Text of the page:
Criminal Minds Essay

1538 words - 6 pages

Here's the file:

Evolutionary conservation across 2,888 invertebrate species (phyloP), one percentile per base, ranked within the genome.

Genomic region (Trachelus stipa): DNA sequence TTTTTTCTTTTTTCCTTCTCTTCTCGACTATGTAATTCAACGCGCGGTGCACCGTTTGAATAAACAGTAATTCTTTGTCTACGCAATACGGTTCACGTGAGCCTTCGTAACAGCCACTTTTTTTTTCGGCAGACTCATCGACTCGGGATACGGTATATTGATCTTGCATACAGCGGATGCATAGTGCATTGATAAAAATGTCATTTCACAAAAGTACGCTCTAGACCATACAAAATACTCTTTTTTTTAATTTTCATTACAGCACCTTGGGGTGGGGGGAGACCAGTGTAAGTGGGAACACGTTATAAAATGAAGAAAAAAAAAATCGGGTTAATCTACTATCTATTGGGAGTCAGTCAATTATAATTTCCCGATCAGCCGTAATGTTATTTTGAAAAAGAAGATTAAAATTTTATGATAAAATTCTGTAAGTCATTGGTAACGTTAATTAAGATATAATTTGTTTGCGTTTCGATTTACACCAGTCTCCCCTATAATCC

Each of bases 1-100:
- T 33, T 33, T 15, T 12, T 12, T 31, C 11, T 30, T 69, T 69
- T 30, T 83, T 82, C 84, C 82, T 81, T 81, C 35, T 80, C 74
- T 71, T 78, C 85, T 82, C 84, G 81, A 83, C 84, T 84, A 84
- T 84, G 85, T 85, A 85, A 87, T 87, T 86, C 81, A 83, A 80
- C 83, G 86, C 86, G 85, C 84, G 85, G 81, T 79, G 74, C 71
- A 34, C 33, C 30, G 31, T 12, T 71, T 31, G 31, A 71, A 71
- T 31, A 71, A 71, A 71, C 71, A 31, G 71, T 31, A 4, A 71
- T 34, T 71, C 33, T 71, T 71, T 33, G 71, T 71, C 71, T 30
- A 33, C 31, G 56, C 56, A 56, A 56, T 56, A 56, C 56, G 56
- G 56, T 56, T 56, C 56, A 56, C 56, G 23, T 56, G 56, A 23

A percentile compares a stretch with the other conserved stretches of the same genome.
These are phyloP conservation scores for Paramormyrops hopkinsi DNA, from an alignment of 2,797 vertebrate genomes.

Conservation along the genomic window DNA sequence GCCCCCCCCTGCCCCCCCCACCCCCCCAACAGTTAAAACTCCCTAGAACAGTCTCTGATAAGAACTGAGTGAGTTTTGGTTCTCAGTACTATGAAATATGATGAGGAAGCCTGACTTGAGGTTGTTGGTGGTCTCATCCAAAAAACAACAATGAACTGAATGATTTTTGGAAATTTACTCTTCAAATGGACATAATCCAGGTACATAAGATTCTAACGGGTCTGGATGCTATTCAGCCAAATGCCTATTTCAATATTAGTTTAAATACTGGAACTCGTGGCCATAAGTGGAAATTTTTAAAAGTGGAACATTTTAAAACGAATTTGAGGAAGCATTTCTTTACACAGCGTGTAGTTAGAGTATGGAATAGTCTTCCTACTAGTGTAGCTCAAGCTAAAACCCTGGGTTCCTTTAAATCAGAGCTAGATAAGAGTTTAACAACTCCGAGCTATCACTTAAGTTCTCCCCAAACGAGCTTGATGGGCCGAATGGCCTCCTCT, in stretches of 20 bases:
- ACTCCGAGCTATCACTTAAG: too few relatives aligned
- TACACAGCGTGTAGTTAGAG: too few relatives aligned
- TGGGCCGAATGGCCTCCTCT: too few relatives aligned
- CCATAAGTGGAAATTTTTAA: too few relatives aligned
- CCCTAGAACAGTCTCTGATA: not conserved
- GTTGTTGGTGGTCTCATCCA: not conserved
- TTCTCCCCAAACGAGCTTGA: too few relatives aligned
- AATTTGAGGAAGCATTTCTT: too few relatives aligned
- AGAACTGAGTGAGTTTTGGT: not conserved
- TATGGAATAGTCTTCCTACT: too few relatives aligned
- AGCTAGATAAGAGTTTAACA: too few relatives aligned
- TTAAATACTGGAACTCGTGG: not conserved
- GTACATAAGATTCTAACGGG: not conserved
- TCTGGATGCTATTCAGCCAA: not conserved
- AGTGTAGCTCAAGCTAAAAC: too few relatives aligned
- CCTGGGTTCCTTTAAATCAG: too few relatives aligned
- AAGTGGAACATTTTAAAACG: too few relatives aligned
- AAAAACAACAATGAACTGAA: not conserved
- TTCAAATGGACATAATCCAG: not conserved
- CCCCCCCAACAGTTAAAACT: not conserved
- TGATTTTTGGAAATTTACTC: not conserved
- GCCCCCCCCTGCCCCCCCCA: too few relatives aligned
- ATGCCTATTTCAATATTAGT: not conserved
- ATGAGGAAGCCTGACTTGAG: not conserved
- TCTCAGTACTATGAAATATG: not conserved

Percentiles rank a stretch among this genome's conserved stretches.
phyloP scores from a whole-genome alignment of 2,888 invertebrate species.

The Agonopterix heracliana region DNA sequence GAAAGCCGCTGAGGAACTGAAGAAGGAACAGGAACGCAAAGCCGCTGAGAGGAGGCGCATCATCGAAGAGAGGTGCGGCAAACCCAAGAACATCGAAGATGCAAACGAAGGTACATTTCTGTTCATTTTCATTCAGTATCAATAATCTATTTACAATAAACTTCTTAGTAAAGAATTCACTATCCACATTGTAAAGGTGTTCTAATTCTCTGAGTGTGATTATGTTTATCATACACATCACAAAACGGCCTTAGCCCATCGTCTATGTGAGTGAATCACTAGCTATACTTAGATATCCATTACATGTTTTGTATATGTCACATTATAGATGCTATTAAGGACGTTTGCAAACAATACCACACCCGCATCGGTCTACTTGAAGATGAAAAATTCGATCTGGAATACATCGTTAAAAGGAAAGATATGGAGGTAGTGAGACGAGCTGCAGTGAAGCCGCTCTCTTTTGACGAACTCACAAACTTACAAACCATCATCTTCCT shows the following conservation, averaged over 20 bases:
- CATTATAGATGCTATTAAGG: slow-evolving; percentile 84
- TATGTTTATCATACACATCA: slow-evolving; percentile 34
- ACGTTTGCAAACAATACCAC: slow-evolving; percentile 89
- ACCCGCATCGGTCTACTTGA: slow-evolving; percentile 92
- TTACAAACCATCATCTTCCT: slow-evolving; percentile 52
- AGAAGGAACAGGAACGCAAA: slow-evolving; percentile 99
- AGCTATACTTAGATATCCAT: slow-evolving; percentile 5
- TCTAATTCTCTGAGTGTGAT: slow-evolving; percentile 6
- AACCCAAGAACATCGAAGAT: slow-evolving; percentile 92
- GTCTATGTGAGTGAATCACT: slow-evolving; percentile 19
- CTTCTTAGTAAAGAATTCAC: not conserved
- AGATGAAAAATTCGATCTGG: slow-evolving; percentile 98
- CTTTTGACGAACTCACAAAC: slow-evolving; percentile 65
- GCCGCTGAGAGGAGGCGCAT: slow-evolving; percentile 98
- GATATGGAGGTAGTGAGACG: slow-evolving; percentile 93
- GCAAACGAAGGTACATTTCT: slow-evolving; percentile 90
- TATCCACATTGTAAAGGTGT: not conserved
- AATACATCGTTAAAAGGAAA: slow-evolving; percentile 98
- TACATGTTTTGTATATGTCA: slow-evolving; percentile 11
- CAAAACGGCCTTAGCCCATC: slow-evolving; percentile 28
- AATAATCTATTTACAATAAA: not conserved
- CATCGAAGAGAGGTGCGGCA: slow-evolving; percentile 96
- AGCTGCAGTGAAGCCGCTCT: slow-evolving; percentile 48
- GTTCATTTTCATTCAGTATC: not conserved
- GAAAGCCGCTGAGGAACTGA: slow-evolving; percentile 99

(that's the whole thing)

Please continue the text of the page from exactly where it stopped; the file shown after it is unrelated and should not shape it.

Criminal Minds: Art imitating life or just good TV?The depiction of a forensic psychologist as shown on the TV show criminal minds is in someway an interpretation on what criminal profilers do. Through the TV show Criminal Minds we can see how criminal-profiling work in solving crimes that are involved with the emotionally unstable, however there is a degree to which this can be performed in real life. Criminal Minds is a TV series about a team of profilers from the FBI's Behavioral Analysis Unit (BAU) based in Virginia. The show's focus is on profiling criminal 's to find the on-sub and to solve the crime.Despite the lack of empirical evidence to support criminal profiling it can still be used as a helpful tool for the investigation into a crime , however unlike its representation on TV it should not be used as an ending point for solving the crime.To begin to understand whether criminal profiling can be used as an investigative tool, one must understand the origin of offender profiling.As Canter (2004) discusses a case in the 1800's whereby Dr Thomas Bond advised the police about his opinion on a man who violently attacked and killed at least five women in the Whitechapel area of London. This man we now refer to as Jack the ripper. This was most likely one of the first 'offender profiles', and even though it was composed over a century ago it still contains information to be considered as a profile today.One of the simplest way of describing profiling is through the three-stage process which implicates the collecting of crime scene data by the police officers, the advancing of these data's to the profilers, and then the deduction of a personality profile by profilers on the basis of the data (Dern & Dern & Horn & Horn, 2009).Canter (2004) converses about the need for consistency and differentiation, he looks at linking serial offences and the conventions of typology. Consistency is an important part of criminal profiling especially in the case of linking crimes because this assumes that the offenders are consistent in the way they behave across the crime scenes (Woodhams & Hollin & Bull, 2007). Important factor that Canter (2004) considers is that change is a natural aspect of humans processes, therefore their will always be an inconsistency. Apart from being consistent, for the empirically based model to work one needs to be able to tell the difference from one crime scene to another. Canter (2004) looks at the debates in the world of criminology regarding whether offenders are normally specialist or versatile with the way their crimes are performed. Woodhams et al. delves into the significance of linking crimes, it allows for the collection from various crime scenes which will overtime lead to increasing evidence against the offender, it also makes it easier for the information to be investigated together. When linking crimes the behavioral analysis must look at the physical and verbal behavior when studying the crime...

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